Trump emphasizes intent to protect Christian Americans

"We must continue to forge our partnership with Israel and work to ensure Israel's security," Trump says.

Republican presidential candidate Donald Trump speaks at a campaign rally at Winner Aviation in Youngstown, Ohio March 14, 2016 (photo credit: REUTERS)
Republican presidential candidate Donald Trump speaks at a campaign rally at Winner Aviation in Youngstown, Ohio March 14, 2016
(photo credit: REUTERS)
WASHINGTON – The next president of the United States must protect “freedom of religion,” particularly the rights of Christian Americans, Donald Trump said in a speech on the topic on Friday.
His remarks to the nonprofit Faith and Freedom Coalition in the US capital were an opportunity for the candidate to outline some of his red-meat conservative positions: His commitment to fight abortion laws, his opposition to Islamic extremism and his intent to bring decisions on education back to the local level.
But the speech also marked yet another moment of concern among opponents of the presumptive Republican presidential nominee, who question the candidate’s commitment to the freedom and rights of all peoples.
Touching briefly on foreign policy, Trump called the international nuclear deal reached with Iran last year “truly one of the worst deals I’ve ever seen negotiated,” a position he has often repeated throughout the campaign cycle.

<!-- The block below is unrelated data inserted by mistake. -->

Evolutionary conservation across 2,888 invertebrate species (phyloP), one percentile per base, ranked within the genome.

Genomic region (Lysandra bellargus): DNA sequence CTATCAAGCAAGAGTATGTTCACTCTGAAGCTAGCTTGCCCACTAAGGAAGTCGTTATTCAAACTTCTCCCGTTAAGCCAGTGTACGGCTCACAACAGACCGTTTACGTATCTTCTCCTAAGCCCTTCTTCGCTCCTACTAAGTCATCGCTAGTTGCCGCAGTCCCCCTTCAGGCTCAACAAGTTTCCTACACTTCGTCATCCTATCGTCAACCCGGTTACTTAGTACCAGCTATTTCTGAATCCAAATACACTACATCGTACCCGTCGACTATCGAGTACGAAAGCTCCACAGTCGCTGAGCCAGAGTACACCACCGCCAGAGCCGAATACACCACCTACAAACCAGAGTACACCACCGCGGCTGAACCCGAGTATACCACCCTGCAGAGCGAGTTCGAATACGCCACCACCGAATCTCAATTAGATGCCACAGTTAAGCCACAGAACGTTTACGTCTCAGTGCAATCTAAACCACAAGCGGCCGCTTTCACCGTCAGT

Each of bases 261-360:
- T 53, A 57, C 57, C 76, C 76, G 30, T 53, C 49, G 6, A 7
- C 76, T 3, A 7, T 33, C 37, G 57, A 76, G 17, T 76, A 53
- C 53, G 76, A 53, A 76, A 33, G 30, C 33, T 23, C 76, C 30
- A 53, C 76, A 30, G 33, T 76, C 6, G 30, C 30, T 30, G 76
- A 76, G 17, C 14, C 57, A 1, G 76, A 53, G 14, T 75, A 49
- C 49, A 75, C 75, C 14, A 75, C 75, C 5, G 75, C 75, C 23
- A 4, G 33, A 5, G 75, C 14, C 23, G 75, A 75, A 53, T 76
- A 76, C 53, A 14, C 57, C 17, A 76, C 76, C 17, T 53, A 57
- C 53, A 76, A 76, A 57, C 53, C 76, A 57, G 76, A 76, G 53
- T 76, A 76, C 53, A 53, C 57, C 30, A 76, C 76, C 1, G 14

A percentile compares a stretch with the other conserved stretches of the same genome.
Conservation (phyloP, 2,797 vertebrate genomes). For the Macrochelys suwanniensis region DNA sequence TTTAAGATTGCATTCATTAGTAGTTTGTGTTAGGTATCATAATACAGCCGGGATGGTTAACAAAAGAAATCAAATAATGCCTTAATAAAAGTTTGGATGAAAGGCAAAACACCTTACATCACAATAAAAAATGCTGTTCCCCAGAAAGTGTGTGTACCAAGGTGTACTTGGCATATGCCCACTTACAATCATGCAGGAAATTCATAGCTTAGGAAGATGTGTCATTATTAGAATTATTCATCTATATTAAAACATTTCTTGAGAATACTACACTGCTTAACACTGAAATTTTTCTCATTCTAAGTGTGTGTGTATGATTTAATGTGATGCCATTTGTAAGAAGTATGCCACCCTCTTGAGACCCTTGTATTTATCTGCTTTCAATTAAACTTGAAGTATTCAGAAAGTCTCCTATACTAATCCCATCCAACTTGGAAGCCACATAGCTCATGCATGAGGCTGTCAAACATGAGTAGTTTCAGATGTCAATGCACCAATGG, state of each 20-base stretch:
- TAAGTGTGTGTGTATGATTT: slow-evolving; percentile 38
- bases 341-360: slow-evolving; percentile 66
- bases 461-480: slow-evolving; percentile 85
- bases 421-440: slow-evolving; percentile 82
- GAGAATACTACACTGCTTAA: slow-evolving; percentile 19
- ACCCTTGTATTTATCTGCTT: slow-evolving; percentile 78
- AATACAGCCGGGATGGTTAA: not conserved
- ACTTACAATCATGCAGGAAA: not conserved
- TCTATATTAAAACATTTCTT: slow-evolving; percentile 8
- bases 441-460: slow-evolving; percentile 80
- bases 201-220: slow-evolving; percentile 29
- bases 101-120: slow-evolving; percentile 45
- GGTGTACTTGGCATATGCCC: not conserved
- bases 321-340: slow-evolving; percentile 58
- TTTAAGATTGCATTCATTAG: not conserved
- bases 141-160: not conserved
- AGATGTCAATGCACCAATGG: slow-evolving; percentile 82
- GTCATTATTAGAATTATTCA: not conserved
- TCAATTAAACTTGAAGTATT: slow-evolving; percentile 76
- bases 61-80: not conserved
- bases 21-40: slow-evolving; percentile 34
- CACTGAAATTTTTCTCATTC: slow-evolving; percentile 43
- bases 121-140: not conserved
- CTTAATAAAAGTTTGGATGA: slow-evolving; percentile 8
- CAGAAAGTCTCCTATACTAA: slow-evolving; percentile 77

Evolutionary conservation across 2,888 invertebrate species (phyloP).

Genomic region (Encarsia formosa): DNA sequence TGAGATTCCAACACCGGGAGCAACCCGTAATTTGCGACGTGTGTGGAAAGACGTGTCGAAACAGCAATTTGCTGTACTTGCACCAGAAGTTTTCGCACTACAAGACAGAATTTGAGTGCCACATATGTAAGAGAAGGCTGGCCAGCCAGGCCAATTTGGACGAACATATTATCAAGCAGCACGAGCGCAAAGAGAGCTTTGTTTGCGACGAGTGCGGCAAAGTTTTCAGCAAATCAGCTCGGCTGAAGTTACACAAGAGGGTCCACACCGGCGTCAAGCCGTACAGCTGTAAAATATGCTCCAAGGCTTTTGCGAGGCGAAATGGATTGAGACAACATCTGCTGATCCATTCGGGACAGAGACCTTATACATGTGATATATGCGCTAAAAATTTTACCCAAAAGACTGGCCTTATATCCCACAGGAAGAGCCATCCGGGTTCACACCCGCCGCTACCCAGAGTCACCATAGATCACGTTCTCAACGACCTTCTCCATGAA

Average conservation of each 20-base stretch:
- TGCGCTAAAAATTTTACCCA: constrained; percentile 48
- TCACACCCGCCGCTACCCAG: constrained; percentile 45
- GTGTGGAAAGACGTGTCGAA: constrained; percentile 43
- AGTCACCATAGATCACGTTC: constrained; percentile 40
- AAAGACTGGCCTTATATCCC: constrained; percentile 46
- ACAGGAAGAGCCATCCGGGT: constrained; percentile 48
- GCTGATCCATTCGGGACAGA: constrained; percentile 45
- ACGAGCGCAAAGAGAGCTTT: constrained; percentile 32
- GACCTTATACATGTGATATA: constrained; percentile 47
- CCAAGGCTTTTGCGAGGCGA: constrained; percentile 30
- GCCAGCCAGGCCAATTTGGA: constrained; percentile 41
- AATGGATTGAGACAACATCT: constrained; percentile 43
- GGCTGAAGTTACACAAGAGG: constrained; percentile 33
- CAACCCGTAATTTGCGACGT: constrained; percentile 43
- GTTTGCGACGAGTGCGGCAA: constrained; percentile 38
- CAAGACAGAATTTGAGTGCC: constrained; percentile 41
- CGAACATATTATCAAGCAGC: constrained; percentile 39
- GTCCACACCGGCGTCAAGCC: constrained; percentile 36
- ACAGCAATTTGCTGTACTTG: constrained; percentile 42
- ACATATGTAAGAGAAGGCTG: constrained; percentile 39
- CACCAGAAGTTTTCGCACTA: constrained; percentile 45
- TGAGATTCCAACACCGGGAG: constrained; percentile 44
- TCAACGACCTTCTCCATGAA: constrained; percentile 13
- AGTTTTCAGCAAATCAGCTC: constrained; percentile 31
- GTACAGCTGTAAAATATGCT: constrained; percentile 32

“We must continue to forge our partnership with Israel and work to ensure Israel’s security,” he added.
Reading from a teleprompter, Trump seemed to vacillate between emphasizing the need to respect diversity and elevating Christian communities and values to an exceptional plane.
“No one should be judged by their race or their color, and the color of their skin should not be judged that way,” Trump said, amid controversy over criticisms of a judge overseeing a lawsuit against him. Trump believes the American judge of Mexican descent has an inherent conflict of interest due to his campaign pledge to build a wall along the US southern border.
“Right now we have a very divided nation,” he added. “We’re going to bring our nation together.”
Trump concluded his remarks vowing to “work together to rebuild and restore and lift up everyone – not a certain group, everyone. The whole country.”
But he also said: “We will restore faith to its proper mantle in our society. That’s what we have to do, and we have to do that soon. We will respect and defend Christian Americans – Christian Americans.”
Several US rabbis, from Reform to Orthodox, chose Trump’s speech as the moment to publicly criticize him.
Rabbi Gil Steinlauf, senior rabbi at Adas Israel Congregation, Washington’s largest Conservative synagogue, decried “the words of hatred and bigotry, the demagoguery, the dehumanizing, the promises of discrimination and oppression that characterize the campaign of Donald Trump.”
And Rabbi Shmuel Herzfeld of Ohev Sholom, the oldest Orthodox synagogue in Washington, joined Steinlauf in condemnation.
“This gathering takes place on the eve of the Jewish holiday of Shavuot which celebrates the giving of the Torah,” Herzfeld said, of the Faith and Freedom Coalition conference. “The first chapter of the Torah reminds us that all men and women are created equally in the image of God. Men and women of faith should indeed form a coalition to denounce the racism and bigotry that Trump spews forth and inspires.”
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